Born Brooklyn, NY, 1948
Lives and works between New York, NY and Lake Peekskill, NY.
Ronnie Cutrone was born in New York City in 1948. He attended the School of Visual Art in New York (1966-1970), which led him to work as the assistant of Andy Warhol at the Factory for almost ten years beginning in 1972.
Ronnie Cutrone belongs to the first generation of American artists whose visual education was formed in front of television, the Hollywood icons, coloring books, commercials, rock’n'roll, and other forms of mass media. Cutrone’s work in Pop art began in 1982, with some canvases that recreated cartoon characters, which represent his personal way of observing human nature, and of drawing attention to the social and political implications of American society. These characters live in their habitat, they are often painted on the American flag, and they are always a testimony of Cutrone’s identity and research.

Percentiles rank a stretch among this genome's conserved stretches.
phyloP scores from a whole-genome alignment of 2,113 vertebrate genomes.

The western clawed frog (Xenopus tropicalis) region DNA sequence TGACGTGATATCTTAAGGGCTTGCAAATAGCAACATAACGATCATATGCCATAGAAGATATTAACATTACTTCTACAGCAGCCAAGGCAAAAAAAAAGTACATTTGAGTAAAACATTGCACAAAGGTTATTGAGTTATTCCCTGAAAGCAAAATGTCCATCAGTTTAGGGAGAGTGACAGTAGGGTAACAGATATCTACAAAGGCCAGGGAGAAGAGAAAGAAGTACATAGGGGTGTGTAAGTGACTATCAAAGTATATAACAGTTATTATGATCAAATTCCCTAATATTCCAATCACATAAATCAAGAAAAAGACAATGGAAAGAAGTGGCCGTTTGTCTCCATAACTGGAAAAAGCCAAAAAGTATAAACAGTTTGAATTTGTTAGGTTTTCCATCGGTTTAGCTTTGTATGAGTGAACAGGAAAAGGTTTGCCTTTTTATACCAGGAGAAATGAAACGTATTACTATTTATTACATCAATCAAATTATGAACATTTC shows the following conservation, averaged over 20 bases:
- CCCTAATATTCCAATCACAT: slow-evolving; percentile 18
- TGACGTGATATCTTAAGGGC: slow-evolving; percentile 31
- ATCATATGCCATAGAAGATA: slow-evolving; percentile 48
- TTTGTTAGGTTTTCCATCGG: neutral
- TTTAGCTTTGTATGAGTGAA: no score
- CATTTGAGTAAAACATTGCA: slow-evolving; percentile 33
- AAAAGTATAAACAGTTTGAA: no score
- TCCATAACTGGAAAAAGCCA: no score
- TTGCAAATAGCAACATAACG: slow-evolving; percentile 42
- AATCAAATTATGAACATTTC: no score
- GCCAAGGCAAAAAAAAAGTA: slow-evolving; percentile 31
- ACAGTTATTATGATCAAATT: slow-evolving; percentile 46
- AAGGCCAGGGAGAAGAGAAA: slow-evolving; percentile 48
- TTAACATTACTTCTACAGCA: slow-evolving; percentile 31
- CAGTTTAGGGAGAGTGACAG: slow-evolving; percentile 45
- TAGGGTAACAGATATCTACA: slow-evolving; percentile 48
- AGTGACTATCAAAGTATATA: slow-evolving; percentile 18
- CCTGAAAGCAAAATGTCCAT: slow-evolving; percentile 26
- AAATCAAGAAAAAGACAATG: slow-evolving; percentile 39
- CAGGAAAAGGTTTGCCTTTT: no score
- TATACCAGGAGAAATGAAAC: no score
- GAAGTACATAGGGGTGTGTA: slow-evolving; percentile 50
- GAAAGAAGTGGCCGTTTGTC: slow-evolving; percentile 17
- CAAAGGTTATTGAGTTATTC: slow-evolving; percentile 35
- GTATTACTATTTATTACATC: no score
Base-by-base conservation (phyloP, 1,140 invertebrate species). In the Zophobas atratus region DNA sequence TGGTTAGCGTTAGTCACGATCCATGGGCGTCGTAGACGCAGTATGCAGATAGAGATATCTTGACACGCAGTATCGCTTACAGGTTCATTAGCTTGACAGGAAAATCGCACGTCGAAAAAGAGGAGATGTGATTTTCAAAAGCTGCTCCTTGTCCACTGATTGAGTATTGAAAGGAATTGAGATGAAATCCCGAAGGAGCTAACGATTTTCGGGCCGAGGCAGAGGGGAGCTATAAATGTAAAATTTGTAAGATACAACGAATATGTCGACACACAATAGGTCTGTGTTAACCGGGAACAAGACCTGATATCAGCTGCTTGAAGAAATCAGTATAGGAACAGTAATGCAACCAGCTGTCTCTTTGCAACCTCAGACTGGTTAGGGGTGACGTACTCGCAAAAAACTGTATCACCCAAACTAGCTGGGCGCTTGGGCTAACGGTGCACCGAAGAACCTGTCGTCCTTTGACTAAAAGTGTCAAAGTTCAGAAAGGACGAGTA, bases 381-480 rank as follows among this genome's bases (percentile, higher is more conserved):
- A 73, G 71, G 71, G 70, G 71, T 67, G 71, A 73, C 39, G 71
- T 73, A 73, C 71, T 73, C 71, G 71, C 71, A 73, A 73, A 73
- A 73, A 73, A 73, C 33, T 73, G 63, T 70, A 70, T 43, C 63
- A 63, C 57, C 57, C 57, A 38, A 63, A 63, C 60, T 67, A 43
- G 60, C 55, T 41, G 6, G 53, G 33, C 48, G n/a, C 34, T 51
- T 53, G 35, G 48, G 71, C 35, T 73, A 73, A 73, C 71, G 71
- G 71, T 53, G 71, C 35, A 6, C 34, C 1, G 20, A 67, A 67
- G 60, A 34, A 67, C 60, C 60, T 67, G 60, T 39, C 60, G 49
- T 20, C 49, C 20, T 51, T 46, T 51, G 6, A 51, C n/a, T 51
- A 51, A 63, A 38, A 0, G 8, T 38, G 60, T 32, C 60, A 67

His work can be found in some of the world’s most important private and public collections, along with the collections of many renowned museums such as the Brooklyn Museum of Arts in New York, Whitney Museum in New York, the Museum of Modern Art of New York, the Boymans Beunigen Museum in Holland, and the Museum of Contemporary Art of Los Angeles.